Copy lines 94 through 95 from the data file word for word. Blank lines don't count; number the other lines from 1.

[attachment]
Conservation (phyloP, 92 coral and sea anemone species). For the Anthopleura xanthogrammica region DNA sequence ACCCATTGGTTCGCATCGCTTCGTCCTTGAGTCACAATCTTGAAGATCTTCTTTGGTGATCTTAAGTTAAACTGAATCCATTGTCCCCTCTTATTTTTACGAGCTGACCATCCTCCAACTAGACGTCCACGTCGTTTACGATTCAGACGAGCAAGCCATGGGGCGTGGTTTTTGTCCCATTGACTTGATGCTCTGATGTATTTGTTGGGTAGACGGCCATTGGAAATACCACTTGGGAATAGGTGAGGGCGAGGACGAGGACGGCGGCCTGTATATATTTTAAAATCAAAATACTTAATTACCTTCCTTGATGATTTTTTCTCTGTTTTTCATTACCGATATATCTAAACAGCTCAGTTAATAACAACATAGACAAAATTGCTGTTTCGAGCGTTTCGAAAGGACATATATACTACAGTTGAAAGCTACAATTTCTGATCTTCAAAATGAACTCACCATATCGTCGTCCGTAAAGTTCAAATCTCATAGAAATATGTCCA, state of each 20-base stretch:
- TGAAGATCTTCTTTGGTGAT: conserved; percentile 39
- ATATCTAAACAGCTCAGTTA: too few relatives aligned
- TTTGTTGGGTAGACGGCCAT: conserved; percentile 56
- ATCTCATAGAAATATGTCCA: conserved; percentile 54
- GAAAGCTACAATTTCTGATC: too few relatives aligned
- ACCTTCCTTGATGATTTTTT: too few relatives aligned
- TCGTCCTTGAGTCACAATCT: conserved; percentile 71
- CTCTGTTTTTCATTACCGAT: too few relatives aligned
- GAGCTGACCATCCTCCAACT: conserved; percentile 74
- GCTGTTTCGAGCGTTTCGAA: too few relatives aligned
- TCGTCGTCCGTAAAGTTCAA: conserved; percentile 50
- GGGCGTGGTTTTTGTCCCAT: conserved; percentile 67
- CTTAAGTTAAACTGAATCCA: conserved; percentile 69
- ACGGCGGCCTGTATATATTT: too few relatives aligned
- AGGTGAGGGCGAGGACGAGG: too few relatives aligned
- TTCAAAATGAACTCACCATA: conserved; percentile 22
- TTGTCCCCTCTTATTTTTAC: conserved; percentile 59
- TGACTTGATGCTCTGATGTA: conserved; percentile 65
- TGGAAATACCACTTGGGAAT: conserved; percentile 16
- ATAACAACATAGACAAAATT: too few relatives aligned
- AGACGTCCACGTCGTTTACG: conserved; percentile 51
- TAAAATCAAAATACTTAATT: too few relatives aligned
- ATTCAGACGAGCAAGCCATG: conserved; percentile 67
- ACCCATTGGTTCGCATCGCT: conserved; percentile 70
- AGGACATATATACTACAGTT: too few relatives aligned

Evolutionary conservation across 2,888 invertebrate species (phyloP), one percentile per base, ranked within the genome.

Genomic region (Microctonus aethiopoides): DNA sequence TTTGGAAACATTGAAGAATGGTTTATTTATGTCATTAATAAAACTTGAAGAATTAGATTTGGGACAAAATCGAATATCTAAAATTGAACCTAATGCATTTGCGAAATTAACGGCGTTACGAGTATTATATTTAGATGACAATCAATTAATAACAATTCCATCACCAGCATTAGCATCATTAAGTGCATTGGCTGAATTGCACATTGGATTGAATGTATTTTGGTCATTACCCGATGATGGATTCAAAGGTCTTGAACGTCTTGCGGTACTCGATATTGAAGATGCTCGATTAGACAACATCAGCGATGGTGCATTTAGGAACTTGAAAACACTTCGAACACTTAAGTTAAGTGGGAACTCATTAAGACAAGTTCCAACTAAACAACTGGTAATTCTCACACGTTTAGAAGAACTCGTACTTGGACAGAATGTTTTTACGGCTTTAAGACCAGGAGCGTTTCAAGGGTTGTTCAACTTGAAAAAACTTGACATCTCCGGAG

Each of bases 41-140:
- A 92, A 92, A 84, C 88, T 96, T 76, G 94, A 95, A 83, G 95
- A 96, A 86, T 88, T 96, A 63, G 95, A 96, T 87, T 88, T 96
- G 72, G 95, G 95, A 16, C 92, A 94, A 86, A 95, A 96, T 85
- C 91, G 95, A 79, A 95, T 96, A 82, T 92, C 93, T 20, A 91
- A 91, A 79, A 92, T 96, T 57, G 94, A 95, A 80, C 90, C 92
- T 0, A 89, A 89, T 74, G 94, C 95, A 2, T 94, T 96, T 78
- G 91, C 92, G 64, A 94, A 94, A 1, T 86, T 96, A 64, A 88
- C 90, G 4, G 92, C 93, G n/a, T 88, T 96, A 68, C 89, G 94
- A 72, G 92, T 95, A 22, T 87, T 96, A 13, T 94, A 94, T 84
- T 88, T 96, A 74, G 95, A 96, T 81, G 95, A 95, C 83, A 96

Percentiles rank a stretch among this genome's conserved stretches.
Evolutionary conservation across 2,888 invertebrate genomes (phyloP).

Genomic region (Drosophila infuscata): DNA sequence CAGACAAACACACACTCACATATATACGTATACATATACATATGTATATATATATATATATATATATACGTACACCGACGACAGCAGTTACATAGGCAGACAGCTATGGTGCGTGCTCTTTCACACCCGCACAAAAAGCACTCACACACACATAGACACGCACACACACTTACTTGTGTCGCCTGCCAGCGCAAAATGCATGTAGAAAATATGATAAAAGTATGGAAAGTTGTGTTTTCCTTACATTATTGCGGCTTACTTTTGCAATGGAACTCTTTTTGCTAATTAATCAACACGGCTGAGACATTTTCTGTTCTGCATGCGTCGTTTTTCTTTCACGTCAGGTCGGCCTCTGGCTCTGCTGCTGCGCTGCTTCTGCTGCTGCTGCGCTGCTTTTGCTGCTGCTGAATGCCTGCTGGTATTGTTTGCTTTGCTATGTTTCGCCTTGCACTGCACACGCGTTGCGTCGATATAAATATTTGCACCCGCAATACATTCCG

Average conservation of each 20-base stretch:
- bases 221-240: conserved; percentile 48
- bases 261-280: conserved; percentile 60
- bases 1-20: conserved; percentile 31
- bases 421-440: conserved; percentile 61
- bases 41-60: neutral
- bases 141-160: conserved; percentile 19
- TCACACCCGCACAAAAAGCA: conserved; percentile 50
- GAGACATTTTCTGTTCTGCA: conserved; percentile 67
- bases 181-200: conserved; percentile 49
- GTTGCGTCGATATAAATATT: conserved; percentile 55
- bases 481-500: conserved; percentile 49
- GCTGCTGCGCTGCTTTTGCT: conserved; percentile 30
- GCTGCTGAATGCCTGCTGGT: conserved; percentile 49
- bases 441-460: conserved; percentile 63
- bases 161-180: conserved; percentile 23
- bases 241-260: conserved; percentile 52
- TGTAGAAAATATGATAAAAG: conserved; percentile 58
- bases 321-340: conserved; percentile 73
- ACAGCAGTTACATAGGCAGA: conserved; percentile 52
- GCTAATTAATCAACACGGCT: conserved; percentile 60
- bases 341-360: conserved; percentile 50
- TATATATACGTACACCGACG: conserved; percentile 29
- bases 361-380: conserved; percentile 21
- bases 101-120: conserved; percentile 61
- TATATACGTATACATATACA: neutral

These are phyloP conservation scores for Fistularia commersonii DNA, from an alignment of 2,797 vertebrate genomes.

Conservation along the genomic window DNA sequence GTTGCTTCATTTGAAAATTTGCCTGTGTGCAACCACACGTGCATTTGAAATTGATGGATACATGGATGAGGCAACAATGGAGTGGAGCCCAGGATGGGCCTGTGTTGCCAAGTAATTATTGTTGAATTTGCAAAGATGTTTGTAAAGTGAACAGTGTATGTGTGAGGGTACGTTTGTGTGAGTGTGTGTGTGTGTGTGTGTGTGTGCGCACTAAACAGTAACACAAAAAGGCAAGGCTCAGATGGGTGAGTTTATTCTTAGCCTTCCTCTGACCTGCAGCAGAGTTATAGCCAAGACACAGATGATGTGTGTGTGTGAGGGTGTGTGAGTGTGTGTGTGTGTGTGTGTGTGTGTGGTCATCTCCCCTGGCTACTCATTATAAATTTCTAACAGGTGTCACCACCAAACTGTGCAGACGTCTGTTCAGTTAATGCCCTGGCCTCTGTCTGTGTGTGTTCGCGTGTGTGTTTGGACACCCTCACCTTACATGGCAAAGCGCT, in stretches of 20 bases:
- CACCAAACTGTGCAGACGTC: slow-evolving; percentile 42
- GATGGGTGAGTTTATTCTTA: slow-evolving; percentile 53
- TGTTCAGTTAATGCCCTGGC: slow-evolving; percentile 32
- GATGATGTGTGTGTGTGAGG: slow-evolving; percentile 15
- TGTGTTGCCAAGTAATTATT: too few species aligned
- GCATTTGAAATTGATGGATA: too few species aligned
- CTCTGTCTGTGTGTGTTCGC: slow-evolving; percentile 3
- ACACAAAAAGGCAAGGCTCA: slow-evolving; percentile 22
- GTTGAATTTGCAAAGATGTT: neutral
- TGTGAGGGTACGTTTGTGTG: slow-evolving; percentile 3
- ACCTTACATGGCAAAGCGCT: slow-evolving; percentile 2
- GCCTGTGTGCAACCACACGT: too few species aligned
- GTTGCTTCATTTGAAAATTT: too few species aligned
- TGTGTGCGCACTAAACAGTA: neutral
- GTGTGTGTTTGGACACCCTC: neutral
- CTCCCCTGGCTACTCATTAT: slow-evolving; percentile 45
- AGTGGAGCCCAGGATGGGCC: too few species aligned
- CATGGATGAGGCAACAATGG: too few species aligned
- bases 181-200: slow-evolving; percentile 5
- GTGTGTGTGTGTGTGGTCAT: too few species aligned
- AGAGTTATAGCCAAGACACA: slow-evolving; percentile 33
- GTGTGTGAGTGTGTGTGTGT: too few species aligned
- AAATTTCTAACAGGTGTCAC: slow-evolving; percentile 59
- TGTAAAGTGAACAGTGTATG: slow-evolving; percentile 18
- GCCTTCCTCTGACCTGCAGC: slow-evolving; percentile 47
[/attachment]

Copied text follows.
- TGTAAAGTGAACAGTGTATG: slow-evolving; percentile 18
- GCCTTCCTCTGACCTGCAGC: slow-evolving; percentile 47